Oakville, one of Napa Valley's renowned AVAs, is located in the heart of Napa between Rutherford AVA to the north and Yountville AVA to its south. Named after the dense grove of dark-green canyon oaks that are synonymous with the area, Oakville was launched as a wine-growing region with the 1868 purchase of a 240-acre plot by one Henry Walker Crabb who immediately planted said plot to vine. The resulting vineyard was called To Kalon, Greek for "the call of beauty." The AVA -- status granted in 1993 -- runs north to south between Rutherford and Yountville and up 600 feet in the Vaca Mountains to the east and Mayacamas Mountains to the west.
The Oakville climate is Mediterranean-like thanks to the interaction of the cool air blowing in off the San Francisco Bay and the warmer air from the San Joaquin Valley. Oakville is located such that it receives daily doses of early morning fog from San Pablo Bay to its south. This morning fog blows off by the middle of the day allowing the grapes to gain the ripening benefit of the Napa afternoon sun. At the peak of the afternoon temperature, cooler air is once again funneled into the region from the San Pablo Bay. The afternoon sun promotes full grape ripening while the cooler air in the mornings and late afternoon preserves the acidity which is critical for wine balance.
Rainfall in Oakville amounts to 35 inches per year, falling mostly in the winter and early spring.
The soil in Oakville is comprised, for the most part, of decomposed rock that has been carried downhill from the mountains and has been intermixed with the sand, clay, and gravel deposits of the Napa River flood plain. This soil has excellent water drainage capability and rooting depths in excess of 100 feet.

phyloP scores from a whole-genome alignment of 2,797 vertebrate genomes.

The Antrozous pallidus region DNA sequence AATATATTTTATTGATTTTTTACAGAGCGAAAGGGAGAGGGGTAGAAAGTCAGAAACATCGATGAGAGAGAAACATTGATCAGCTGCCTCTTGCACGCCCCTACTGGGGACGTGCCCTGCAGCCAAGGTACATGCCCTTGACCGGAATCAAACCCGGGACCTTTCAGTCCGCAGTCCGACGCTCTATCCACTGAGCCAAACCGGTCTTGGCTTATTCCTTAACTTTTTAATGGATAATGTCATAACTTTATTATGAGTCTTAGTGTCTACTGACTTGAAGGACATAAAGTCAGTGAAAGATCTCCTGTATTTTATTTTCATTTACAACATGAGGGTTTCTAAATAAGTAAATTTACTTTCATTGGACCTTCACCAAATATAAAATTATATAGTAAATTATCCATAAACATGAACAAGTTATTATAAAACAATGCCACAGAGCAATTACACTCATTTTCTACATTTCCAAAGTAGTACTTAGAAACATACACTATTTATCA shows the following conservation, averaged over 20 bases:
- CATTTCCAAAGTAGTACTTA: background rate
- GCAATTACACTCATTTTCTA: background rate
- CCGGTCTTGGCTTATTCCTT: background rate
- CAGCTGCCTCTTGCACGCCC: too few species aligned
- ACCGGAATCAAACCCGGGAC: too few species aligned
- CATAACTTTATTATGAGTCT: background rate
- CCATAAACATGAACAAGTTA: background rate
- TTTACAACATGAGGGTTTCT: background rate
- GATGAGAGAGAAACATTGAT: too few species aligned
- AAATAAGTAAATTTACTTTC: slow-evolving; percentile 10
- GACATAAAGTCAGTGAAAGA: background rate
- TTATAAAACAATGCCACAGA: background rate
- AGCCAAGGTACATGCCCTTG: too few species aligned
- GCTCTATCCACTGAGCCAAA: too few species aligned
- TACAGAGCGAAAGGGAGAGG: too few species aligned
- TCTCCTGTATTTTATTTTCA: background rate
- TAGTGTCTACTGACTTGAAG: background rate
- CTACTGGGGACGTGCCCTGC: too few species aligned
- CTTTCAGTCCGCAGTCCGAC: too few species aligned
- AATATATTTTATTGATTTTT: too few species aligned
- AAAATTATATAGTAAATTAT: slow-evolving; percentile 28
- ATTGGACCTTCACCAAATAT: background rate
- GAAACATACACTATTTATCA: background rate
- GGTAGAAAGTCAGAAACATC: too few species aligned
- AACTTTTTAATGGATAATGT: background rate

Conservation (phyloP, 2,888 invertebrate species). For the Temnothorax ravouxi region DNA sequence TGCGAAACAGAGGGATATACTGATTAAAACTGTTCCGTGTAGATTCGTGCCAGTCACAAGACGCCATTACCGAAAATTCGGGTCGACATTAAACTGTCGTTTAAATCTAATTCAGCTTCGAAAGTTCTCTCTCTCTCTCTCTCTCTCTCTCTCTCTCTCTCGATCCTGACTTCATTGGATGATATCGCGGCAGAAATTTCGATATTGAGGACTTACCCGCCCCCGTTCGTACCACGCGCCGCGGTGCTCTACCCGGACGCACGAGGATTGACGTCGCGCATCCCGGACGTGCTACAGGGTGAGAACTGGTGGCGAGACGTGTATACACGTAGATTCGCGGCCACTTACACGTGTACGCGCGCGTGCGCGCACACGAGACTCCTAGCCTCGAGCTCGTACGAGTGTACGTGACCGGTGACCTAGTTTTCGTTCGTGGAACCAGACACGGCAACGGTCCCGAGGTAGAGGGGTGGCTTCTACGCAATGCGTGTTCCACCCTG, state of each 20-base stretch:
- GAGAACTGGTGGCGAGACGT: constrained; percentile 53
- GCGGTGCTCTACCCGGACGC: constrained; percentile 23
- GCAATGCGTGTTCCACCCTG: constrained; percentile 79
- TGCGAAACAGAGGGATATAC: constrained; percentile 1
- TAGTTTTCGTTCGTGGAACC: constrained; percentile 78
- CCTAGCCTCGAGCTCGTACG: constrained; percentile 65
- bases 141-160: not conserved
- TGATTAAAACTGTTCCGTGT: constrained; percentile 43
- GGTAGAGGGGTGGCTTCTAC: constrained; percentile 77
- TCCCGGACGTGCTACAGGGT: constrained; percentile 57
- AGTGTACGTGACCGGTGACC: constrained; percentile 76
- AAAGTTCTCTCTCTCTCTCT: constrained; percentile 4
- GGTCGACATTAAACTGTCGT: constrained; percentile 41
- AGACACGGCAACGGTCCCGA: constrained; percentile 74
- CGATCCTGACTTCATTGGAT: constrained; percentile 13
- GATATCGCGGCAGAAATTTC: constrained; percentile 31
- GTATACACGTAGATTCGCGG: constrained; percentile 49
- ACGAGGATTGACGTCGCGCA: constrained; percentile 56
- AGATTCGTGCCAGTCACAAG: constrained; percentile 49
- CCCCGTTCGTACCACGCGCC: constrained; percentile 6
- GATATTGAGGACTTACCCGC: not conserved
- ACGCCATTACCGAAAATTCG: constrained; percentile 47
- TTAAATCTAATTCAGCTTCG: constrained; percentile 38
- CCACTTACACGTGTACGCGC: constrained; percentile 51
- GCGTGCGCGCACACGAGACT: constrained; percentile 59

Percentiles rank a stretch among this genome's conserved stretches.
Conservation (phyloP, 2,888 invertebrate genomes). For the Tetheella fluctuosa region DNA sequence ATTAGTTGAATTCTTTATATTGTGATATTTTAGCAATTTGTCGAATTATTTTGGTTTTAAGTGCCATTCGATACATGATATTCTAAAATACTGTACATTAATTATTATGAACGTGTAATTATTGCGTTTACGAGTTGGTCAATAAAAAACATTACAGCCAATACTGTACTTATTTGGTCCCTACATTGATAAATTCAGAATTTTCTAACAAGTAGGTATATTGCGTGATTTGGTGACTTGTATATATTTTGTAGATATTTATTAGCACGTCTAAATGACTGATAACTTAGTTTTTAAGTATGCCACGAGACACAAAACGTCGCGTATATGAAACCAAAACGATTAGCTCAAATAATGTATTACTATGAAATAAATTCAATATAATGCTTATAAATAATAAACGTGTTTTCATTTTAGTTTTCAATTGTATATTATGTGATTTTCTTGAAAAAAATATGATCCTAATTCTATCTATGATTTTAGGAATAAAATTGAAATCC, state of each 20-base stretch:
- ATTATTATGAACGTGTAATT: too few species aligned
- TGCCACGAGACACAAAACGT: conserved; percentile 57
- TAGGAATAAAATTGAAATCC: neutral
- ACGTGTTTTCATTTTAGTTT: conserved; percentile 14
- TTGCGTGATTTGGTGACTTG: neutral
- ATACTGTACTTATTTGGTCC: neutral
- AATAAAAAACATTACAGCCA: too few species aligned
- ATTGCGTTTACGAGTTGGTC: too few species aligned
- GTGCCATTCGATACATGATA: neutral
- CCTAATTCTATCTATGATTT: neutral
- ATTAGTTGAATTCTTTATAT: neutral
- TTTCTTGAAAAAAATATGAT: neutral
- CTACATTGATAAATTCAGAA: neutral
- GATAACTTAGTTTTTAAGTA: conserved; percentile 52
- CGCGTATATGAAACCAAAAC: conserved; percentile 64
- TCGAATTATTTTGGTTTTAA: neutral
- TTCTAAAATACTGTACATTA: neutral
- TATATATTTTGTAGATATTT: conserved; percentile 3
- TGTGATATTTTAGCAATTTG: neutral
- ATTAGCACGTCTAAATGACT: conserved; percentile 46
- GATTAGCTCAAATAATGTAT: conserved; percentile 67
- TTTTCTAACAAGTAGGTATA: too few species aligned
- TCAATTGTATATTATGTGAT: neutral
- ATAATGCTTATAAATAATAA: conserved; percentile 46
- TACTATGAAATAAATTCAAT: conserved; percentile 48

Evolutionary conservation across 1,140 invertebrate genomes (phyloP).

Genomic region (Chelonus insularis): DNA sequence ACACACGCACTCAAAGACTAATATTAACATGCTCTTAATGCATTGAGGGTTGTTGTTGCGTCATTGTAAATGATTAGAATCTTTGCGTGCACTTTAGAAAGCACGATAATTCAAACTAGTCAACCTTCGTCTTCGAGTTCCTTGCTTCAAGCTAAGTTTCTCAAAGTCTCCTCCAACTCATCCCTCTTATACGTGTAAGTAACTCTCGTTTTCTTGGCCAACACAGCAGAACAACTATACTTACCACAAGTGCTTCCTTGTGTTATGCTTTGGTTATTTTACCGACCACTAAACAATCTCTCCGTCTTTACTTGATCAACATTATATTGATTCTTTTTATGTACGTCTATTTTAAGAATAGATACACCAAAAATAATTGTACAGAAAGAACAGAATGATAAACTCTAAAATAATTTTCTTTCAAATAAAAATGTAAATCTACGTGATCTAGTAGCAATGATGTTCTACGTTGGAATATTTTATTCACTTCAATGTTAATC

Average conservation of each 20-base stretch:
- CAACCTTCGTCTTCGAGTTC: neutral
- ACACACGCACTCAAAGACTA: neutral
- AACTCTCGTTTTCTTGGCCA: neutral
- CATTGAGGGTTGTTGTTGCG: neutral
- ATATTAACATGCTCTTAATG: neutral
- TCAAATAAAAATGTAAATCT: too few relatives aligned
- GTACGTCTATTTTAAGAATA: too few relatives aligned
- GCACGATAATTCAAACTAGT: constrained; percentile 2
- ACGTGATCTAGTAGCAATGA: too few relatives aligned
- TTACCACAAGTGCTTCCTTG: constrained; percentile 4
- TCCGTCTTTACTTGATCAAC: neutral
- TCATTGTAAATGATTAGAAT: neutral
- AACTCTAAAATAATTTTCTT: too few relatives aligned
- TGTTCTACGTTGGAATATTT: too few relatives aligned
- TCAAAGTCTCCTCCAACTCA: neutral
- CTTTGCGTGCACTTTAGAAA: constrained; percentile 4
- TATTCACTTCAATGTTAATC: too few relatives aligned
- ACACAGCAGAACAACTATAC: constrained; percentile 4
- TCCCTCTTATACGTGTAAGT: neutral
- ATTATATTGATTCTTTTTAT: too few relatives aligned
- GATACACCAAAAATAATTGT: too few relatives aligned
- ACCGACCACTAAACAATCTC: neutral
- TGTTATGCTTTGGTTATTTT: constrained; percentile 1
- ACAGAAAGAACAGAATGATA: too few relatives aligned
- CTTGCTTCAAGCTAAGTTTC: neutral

To the west, a collection of rock types known as the Franciscan formation underlie two large alluvial fans comprised of clay and bale loams. A slope of 2 degrees from the foothills to the Napa River plain allows excess rainfall to flow downslope into the river. On the eastern side of the valley there are some instances of Franciscan formations and smaller alluvial fans but the dominant influence is that of the volcanic composition of the Vaca Mountains as exhibited in exposed volcanic tuff and evidence of lava and pyroclastic flows.
There are 5000 acres of vineyard in Oakville planted to varieties such as Cabernet Sauvignon, Merlot, Cabernet Franc, Zinfandel, Chardonnay, and Sauvignon Blanc. Seventy-five percent of the grapes grown in Oakville is Cabernet Sauvignon which, along with Merlot, Zinfandel, and Cabernet Franc, thrive on the geological formation known as the Western Bench (above the floor of the valley at the base of the Mayacamas Mountains). Chardonnay and Sauvignon Blanc do well on the clay and sandy loans of the valley floor.
The wines of the Oakville AVA are deep and richly flavored with the Cabernet Sauvignon being especially opulent. The wines have a better balance of sugar and acidity than neighboring AVAs because the grapes ripen at a more controlled pace. Cabernet Sauvignon grown in the Benchland portion of the AVA is thought to be less herbaceous and minty than its non-Bench counterparts as well as being fuller-bodied and longer-lived.
Notable producers in this AVA include Opus One, Robert Mondavi, Heitz Cellars, Groth, Silver Oak, Turnbull, Screaming Eagle, Dalle Valle, Far Niente, Harlan, and PlumpJack.
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